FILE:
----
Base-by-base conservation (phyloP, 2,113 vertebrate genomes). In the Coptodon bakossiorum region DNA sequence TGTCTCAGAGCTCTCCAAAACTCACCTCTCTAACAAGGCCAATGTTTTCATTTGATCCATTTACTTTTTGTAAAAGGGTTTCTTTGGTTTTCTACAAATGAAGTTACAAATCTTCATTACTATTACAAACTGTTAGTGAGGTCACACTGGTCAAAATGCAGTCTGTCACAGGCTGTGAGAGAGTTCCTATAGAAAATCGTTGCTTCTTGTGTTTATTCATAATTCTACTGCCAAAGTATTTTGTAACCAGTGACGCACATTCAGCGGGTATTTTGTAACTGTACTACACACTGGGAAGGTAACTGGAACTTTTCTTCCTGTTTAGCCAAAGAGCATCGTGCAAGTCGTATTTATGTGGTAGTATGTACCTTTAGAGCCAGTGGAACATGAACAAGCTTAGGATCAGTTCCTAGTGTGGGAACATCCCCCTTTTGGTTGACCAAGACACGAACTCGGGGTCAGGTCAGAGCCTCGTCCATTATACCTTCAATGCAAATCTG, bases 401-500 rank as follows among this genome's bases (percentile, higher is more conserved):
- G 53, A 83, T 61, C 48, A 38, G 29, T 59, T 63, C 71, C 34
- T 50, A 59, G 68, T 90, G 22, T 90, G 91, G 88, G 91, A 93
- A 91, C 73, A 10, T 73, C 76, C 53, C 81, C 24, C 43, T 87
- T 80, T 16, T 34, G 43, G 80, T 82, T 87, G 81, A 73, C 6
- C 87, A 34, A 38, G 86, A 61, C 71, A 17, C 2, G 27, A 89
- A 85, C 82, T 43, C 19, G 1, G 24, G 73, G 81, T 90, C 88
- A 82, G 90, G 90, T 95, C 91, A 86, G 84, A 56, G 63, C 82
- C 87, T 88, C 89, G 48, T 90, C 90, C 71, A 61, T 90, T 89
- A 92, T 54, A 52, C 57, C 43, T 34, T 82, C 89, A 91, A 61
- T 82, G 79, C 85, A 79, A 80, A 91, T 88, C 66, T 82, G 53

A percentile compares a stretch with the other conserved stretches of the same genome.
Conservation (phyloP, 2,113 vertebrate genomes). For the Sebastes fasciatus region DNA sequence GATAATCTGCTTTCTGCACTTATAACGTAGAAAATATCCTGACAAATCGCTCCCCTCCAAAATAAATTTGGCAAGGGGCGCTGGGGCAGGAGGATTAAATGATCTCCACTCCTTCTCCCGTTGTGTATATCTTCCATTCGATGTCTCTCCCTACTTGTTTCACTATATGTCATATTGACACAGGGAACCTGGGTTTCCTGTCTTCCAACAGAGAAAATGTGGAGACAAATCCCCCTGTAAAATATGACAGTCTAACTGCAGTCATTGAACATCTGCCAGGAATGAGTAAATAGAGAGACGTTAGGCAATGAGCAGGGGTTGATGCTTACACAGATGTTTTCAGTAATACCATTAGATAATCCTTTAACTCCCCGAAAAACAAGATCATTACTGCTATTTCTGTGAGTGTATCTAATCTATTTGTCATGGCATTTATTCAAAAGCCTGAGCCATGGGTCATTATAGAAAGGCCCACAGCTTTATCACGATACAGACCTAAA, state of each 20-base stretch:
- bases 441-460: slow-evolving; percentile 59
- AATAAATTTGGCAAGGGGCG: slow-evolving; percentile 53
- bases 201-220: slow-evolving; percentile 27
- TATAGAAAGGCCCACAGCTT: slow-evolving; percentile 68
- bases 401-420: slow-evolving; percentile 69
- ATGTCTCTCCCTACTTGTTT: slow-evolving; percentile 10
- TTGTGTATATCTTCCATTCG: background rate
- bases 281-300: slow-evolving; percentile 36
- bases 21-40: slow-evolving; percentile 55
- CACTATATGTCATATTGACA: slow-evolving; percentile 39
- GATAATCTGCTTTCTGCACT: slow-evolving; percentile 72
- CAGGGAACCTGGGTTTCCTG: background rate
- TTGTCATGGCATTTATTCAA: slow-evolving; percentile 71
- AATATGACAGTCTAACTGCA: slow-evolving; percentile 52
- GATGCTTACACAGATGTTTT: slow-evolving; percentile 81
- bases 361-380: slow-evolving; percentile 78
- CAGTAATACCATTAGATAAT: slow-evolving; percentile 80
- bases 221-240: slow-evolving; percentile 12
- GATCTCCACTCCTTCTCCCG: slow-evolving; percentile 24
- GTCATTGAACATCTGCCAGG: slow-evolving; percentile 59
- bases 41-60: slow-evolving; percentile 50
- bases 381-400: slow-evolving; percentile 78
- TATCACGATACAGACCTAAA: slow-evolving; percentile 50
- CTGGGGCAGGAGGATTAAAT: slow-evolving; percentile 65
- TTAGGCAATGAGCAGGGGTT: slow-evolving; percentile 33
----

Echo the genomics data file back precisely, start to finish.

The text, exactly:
Base-by-base conservation (phyloP, 2,113 vertebrate genomes). In the Coptodon bakossiorum region DNA sequence TGTCTCAGAGCTCTCCAAAACTCACCTCTCTAACAAGGCCAATGTTTTCATTTGATCCATTTACTTTTTGTAAAAGGGTTTCTTTGGTTTTCTACAAATGAAGTTACAAATCTTCATTACTATTACAAACTGTTAGTGAGGTCACACTGGTCAAAATGCAGTCTGTCACAGGCTGTGAGAGAGTTCCTATAGAAAATCGTTGCTTCTTGTGTTTATTCATAATTCTACTGCCAAAGTATTTTGTAACCAGTGACGCACATTCAGCGGGTATTTTGTAACTGTACTACACACTGGGAAGGTAACTGGAACTTTTCTTCCTGTTTAGCCAAAGAGCATCGTGCAAGTCGTATTTATGTGGTAGTATGTACCTTTAGAGCCAGTGGAACATGAACAAGCTTAGGATCAGTTCCTAGTGTGGGAACATCCCCCTTTTGGTTGACCAAGACACGAACTCGGGGTCAGGTCAGAGCCTCGTCCATTATACCTTCAATGCAAATCTG, bases 401-500 rank as follows among this genome's bases (percentile, higher is more conserved):
- G 53, A 83, T 61, C 48, A 38, G 29, T 59, T 63, C 71, C 34
- T 50, A 59, G 68, T 90, G 22, T 90, G 91, G 88, G 91, A 93
- A 91, C 73, A 10, T 73, C 76, C 53, C 81, C 24, C 43, T 87
- T 80, T 16, T 34, G 43, G 80, T 82, T 87, G 81, A 73, C 6
- C 87, A 34, A 38, G 86, A 61, C 71, A 17, C 2, G 27, A 89
- A 85, C 82, T 43, C 19, G 1, G 24, G 73, G 81, T 90, C 88
- A 82, G 90, G 90, T 95, C 91, A 86, G 84, A 56, G 63, C 82
- C 87, T 88, C 89, G 48, T 90, C 90, C 71, A 61, T 90, T 89
- A 92, T 54, A 52, C 57, C 43, T 34, T 82, C 89, A 91, A 61
- T 82, G 79, C 85, A 79, A 80, A 91, T 88, C 66, T 82, G 53

A percentile compares a stretch with the other conserved stretches of the same genome.
Conservation (phyloP, 2,113 vertebrate genomes). For the Sebastes fasciatus region DNA sequence GATAATCTGCTTTCTGCACTTATAACGTAGAAAATATCCTGACAAATCGCTCCCCTCCAAAATAAATTTGGCAAGGGGCGCTGGGGCAGGAGGATTAAATGATCTCCACTCCTTCTCCCGTTGTGTATATCTTCCATTCGATGTCTCTCCCTACTTGTTTCACTATATGTCATATTGACACAGGGAACCTGGGTTTCCTGTCTTCCAACAGAGAAAATGTGGAGACAAATCCCCCTGTAAAATATGACAGTCTAACTGCAGTCATTGAACATCTGCCAGGAATGAGTAAATAGAGAGACGTTAGGCAATGAGCAGGGGTTGATGCTTACACAGATGTTTTCAGTAATACCATTAGATAATCCTTTAACTCCCCGAAAAACAAGATCATTACTGCTATTTCTGTGAGTGTATCTAATCTATTTGTCATGGCATTTATTCAAAAGCCTGAGCCATGGGTCATTATAGAAAGGCCCACAGCTTTATCACGATACAGACCTAAA, state of each 20-base stretch:
- bases 441-460: slow-evolving; percentile 59
- AATAAATTTGGCAAGGGGCG: slow-evolving; percentile 53
- bases 201-220: slow-evolving; percentile 27
- TATAGAAAGGCCCACAGCTT: slow-evolving; percentile 68
- bases 401-420: slow-evolving; percentile 69
- ATGTCTCTCCCTACTTGTTT: slow-evolving; percentile 10
- TTGTGTATATCTTCCATTCG: background rate
- bases 281-300: slow-evolving; percentile 36
- bases 21-40: slow-evolving; percentile 55
- CACTATATGTCATATTGACA: slow-evolving; percentile 39
- GATAATCTGCTTTCTGCACT: slow-evolving; percentile 72
- CAGGGAACCTGGGTTTCCTG: background rate
- TTGTCATGGCATTTATTCAA: slow-evolving; percentile 71
- AATATGACAGTCTAACTGCA: slow-evolving; percentile 52
- GATGCTTACACAGATGTTTT: slow-evolving; percentile 81
- bases 361-380: slow-evolving; percentile 78
- CAGTAATACCATTAGATAAT: slow-evolving; percentile 80
- bases 221-240: slow-evolving; percentile 12
- GATCTCCACTCCTTCTCCCG: slow-evolving; percentile 24
- GTCATTGAACATCTGCCAGG: slow-evolving; percentile 59
- bases 41-60: slow-evolving; percentile 50
- bases 381-400: slow-evolving; percentile 78
- TATCACGATACAGACCTAAA: slow-evolving; percentile 50
- CTGGGGCAGGAGGATTAAAT: slow-evolving; percentile 65
- TTAGGCAATGAGCAGGGGTT: slow-evolving; percentile 33